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The Kagan Kerfuffle

April 20th, 2010 · 25 Comments

James Joyner captures my thoughts on the recent silliness pretty well. Basically, nobody comes out of this looking good.

First, CBS.  Frankly, the journalist in me finds it sort of offensive that they were willing to publish serial plagiarist Ben Domenech on any topic—some things really ought to earn you a lifetime ban from respectable outlets. In the specific instance, I think Domenech himself can probably be forgiven for believing—as a whole lot of people did—that Kagan was out, and saying so in a tossed-off blog post. But CBS is supposed to fact check these things—see whether Kagan herself has actually acknowledged anything of the sort in print—before running with potentially controversial claims. There’s no real excuse for this to have run in the first place.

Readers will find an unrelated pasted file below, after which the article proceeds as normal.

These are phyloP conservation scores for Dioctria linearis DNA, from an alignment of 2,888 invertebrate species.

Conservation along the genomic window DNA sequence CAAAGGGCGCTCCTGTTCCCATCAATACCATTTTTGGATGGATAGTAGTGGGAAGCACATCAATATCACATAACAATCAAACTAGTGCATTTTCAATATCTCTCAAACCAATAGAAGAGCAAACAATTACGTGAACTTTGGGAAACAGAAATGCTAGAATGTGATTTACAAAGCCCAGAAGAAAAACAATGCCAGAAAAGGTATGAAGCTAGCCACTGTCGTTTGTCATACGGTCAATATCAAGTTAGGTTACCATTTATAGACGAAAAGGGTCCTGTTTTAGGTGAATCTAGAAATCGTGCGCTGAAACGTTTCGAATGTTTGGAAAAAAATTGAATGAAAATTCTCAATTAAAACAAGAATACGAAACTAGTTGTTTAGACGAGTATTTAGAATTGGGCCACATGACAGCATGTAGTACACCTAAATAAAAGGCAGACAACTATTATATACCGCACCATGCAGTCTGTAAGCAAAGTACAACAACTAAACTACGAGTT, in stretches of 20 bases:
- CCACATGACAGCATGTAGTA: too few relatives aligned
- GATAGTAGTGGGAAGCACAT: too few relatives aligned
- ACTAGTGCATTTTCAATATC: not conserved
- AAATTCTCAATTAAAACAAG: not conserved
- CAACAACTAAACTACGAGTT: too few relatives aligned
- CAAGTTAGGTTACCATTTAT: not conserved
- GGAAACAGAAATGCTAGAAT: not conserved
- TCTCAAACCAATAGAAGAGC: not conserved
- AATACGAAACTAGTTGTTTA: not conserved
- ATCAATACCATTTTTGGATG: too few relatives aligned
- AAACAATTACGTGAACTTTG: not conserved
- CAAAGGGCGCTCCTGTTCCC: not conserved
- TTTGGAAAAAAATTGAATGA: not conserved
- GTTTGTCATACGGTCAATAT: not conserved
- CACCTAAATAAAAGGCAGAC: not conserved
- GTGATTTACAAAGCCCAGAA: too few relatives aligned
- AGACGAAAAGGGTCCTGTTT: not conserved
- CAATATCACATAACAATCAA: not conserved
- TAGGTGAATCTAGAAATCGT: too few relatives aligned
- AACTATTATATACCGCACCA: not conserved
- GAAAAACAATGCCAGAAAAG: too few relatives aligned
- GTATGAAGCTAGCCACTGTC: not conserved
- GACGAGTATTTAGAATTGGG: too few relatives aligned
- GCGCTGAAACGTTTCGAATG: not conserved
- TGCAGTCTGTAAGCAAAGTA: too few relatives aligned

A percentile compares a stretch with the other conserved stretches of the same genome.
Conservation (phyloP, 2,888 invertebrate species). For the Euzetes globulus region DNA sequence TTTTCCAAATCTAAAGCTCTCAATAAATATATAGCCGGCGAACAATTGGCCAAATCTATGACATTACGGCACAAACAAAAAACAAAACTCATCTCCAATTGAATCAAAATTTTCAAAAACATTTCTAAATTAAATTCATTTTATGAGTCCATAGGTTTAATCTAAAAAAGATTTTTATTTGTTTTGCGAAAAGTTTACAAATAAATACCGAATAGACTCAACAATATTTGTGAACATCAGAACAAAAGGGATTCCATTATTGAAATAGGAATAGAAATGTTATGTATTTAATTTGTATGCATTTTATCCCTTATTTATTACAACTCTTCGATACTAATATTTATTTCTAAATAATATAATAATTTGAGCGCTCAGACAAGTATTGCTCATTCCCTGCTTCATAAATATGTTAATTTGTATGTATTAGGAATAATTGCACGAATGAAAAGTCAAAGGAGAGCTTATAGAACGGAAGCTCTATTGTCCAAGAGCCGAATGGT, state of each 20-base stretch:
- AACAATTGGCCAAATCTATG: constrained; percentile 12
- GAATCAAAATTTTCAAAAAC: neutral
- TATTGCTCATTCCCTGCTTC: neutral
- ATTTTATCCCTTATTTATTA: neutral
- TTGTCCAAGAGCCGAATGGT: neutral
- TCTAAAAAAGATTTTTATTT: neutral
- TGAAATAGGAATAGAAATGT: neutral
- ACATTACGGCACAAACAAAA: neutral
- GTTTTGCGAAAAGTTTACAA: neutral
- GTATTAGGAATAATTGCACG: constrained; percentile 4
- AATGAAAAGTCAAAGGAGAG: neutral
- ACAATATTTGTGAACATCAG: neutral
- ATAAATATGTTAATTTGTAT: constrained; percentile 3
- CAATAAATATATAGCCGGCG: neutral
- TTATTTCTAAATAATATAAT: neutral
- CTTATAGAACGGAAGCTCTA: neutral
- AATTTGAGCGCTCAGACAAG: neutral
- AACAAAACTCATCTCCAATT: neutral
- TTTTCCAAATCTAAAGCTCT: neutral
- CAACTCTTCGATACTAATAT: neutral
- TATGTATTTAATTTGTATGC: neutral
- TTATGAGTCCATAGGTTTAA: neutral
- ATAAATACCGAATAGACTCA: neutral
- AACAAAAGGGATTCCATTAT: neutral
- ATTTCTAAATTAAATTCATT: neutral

But the White House response has been phenomenally stupid on a number of levels. They could simply have said that Kagan has never publicly discussed the details of her private life either way, which would have been enough to establish that the CBS story overreached. By going further and asserting that Kagan is straight—though in the absence of a verbatim quote, it’s possible that a spox really just flubbed an attempt to deny the “openly” part—they’ve made it actually newsworthy if the claim turns out to be false. Moreover, as many have noted, responding as though being called a lesbian constitutes a “charge” is a stupid goof in 2010.